The abyss is never far from the summit. I am fond of this concept, not because it sounds romantic, but because it reminds me of a basic truth. I am presently working on The Wolf Lords, the sequel to Outpost and the second installment in my high fantasy series The Fylking. It’s going well, and at some point I decided it was high time to start working on the cover art. Past time, in fact.

I love painting things like this. So I sketched it up, put it on my easel, got out all my oil paints and accoutrements and well, that was a week ago and there it still sits–in my way, of course–with this monstrous black abyss swirling around it that will, if I go near the thing, suck me in and annihilate my soul and that’ll be the end of it.

There are names for this phenomenon, I’m sure. I could write a textbook about it and yet, romantic platitudes aside, the sketched board is still on the easel collecting cobwebs and I can’t start the thing to save my skin. It’s not as if I don’t do this sort of thing like, every day. But sometimes the summit, that high I get when the numinous floods up and turns into something cool, is so far away all I can see is the abyss. It is an empty, lonely place.

How This IsJust…pick up a tube of paint and squirt it on the palette. No, not black! How about green. Aaaahahahahah this sucks. I hate painting.

The character in the sketch above, his name is Leofwine. A sorcerer of the Fenrir Brotherhood, he’s more adept at dealing with his personal demons than I am.

Death metal might help.

Write a blog post about it, that’ll inspire me. I can write anything, here. I’m a fantasy author. Here we go. I am about to start this painting, yes I am, right after I post this. You all heard me say it.

Little Tree, by F.T. McKinstry

The Wolf Lords, Book Two in The Fylking.

The Fenrir Brotherhood is an ancient order of sorcerers who serve the Wolf Gods of the North. Traditionally hired by warlords to protect their own bloody, ambitious interests, the brotherhood now keeps to itself.

Or so it is generally believed.

The older something is, the more secrets it keeps. And with the help of the Fylking’s enemies, the secrets of the Wolf Lords are about to unleash armies of demons across the land.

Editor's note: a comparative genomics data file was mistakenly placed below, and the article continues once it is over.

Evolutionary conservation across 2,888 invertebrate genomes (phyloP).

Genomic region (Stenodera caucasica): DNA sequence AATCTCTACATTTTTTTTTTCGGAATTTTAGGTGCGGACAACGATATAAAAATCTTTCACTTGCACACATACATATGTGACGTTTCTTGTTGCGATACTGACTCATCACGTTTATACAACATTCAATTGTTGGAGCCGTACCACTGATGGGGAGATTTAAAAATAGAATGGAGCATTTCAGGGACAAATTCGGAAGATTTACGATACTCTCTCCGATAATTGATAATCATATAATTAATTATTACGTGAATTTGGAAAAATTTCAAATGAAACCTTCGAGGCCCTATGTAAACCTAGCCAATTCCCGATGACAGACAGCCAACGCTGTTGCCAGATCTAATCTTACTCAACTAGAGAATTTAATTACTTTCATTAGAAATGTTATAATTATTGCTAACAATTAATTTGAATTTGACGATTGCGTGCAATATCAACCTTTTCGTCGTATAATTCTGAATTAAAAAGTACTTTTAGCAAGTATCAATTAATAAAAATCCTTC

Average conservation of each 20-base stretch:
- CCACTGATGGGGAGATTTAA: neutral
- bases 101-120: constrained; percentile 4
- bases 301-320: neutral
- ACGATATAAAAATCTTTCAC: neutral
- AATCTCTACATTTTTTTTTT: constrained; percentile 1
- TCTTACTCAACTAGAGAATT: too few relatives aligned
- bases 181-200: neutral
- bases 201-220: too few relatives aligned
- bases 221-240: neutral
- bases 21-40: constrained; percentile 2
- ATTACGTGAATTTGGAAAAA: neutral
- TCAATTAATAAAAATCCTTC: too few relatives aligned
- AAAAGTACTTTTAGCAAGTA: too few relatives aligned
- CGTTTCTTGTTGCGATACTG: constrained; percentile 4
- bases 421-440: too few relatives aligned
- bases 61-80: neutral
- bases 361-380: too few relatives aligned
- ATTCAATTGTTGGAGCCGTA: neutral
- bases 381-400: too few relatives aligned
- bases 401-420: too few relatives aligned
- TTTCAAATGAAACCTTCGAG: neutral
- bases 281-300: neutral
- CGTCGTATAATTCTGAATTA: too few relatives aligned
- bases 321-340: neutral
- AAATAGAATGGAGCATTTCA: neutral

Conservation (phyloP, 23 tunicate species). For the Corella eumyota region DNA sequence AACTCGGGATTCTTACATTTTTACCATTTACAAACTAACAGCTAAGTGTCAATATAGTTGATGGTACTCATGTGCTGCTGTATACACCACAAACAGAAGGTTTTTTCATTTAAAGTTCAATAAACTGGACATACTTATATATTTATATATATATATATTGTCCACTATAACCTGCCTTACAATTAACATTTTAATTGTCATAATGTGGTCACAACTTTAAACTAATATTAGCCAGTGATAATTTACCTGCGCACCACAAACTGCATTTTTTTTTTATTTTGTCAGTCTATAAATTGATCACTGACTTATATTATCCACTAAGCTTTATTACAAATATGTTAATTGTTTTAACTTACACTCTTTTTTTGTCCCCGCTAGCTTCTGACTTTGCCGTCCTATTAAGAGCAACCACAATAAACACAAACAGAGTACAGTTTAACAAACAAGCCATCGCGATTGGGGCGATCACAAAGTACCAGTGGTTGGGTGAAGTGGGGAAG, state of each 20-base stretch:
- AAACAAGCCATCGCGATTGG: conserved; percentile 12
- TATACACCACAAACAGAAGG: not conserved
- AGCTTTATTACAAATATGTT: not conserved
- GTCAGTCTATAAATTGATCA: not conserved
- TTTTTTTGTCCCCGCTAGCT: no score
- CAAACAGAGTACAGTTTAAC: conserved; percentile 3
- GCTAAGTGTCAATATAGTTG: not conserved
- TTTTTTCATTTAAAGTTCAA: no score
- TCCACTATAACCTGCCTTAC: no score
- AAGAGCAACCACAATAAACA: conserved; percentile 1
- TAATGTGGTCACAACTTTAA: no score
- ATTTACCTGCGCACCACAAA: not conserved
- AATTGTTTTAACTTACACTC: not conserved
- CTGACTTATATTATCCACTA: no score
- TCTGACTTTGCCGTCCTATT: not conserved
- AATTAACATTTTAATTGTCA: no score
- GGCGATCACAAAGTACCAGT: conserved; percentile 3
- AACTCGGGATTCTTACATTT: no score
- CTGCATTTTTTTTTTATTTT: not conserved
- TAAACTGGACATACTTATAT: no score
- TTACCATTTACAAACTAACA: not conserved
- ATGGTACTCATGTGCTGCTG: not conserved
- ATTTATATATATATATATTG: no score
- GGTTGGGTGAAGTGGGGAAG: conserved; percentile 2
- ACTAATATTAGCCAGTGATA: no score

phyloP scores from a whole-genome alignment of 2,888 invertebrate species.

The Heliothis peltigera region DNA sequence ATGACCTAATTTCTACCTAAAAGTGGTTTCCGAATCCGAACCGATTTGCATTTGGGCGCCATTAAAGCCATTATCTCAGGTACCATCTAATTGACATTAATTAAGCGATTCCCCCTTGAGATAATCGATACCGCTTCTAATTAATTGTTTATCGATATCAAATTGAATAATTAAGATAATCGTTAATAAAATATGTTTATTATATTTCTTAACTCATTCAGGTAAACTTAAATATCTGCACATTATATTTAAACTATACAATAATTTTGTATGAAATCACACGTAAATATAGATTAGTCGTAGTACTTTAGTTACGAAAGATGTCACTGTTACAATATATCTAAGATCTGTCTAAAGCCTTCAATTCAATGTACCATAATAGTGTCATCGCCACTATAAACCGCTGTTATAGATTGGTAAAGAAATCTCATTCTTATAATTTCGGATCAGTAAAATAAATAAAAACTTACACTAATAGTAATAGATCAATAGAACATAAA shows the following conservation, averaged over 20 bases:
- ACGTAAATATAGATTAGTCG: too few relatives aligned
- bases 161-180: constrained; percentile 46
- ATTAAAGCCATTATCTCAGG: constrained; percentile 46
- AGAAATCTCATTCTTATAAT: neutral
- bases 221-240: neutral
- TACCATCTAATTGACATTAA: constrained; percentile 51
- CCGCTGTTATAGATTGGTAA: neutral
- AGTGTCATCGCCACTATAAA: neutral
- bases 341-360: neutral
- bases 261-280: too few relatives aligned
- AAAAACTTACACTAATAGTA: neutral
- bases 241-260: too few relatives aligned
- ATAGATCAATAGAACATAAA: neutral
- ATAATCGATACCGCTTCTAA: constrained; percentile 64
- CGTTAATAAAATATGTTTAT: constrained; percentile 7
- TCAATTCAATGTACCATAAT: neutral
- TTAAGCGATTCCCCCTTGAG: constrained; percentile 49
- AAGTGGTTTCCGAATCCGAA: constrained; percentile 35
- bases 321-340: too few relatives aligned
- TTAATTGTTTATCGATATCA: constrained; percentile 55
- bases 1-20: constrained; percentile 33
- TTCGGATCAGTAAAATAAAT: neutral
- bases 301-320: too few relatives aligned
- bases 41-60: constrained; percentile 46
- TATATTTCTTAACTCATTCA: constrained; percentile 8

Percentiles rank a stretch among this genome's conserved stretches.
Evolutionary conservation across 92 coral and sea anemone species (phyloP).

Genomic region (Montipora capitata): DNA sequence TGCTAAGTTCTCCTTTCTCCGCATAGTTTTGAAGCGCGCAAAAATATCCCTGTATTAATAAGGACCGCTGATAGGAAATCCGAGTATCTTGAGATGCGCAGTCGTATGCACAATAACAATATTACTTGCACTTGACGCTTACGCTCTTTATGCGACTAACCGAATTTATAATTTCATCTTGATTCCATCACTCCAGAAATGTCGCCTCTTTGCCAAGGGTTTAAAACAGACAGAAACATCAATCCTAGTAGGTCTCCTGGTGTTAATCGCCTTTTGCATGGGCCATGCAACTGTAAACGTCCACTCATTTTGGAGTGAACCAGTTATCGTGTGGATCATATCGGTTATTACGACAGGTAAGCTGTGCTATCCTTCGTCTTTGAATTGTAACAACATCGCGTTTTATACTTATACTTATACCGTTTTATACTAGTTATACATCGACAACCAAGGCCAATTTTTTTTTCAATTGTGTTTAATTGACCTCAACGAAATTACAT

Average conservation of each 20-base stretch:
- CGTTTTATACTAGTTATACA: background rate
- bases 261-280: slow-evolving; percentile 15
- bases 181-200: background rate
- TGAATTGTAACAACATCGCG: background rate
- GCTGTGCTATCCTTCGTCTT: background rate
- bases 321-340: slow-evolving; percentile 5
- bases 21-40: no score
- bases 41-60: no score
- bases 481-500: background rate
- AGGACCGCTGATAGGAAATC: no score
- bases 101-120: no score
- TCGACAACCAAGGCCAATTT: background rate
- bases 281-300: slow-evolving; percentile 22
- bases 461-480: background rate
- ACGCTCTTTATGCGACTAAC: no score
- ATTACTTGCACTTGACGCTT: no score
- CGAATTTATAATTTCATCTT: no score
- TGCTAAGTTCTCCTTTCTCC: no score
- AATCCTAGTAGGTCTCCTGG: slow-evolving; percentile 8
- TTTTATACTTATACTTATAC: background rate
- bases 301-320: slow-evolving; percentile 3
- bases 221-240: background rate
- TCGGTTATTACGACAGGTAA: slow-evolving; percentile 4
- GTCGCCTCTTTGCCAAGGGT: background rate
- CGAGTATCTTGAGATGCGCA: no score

Those with second sight will be the first to die.

Coming in 2017.

Little Tree, by F.T. McKinstry

Outpost Cover ArtOutpost, Book One in The Fylking.

A race of immortal warriors who live by the sword.
A gate between the worlds.
Warriors, royals, seers and warlocks living in uneasy peace on one side of the Veil.
Until now.

© F.T. McKinstry 2017. All Rights Reserved.

The Spooky Forest

WWG Print Cover Art

When I was a child, my grandparents lived on a golf course. It was a beautiful place, mysterious and sprawling with woods, lakes and paths. A good place to go fishing, only mind the snakes and snapping turtles. Not far from my grandparents’ house, a path went through a dense patch of woods with a stream running through it. We called it the Spooky Forest. It was generally agreed upon that straying from the path was a bad idea.

Far be it for me to write something that doesn’t have woods in it–the creepier the better. So I’m honoring my childhood haunt with today’s release of the Second Edition Ebook of Wizards Woods and Gods, a collection of twelve dark fantasy tales exploring the mysteries of the Otherworld through tree and animal lore, magic, cosmos, love, war and mysticism.

These stories reflect some general themes, as follows. Click on the story links for descriptions, excerpts and illustrations.

The Power of Creation

Shade Falls

“These things three, your garden needs
“To make the dark and light the same.
“Slis, a frog,
“Gea, the spring and
“Retch, the oldest wizard’s name.”
– From “The Trouble with Tansy”

The forces of creation exist in all things, flora and fauna, seasons, worlds, every act of the heart, every loss and turn of a mind. Light comes from the Void and surprises its creators with something new and heretofore unknown. In “The Trouble with Tansy” and “The Fifth Verse,” two women, a mortal and an immortal, discover the power of creation through the inexorable forces of death.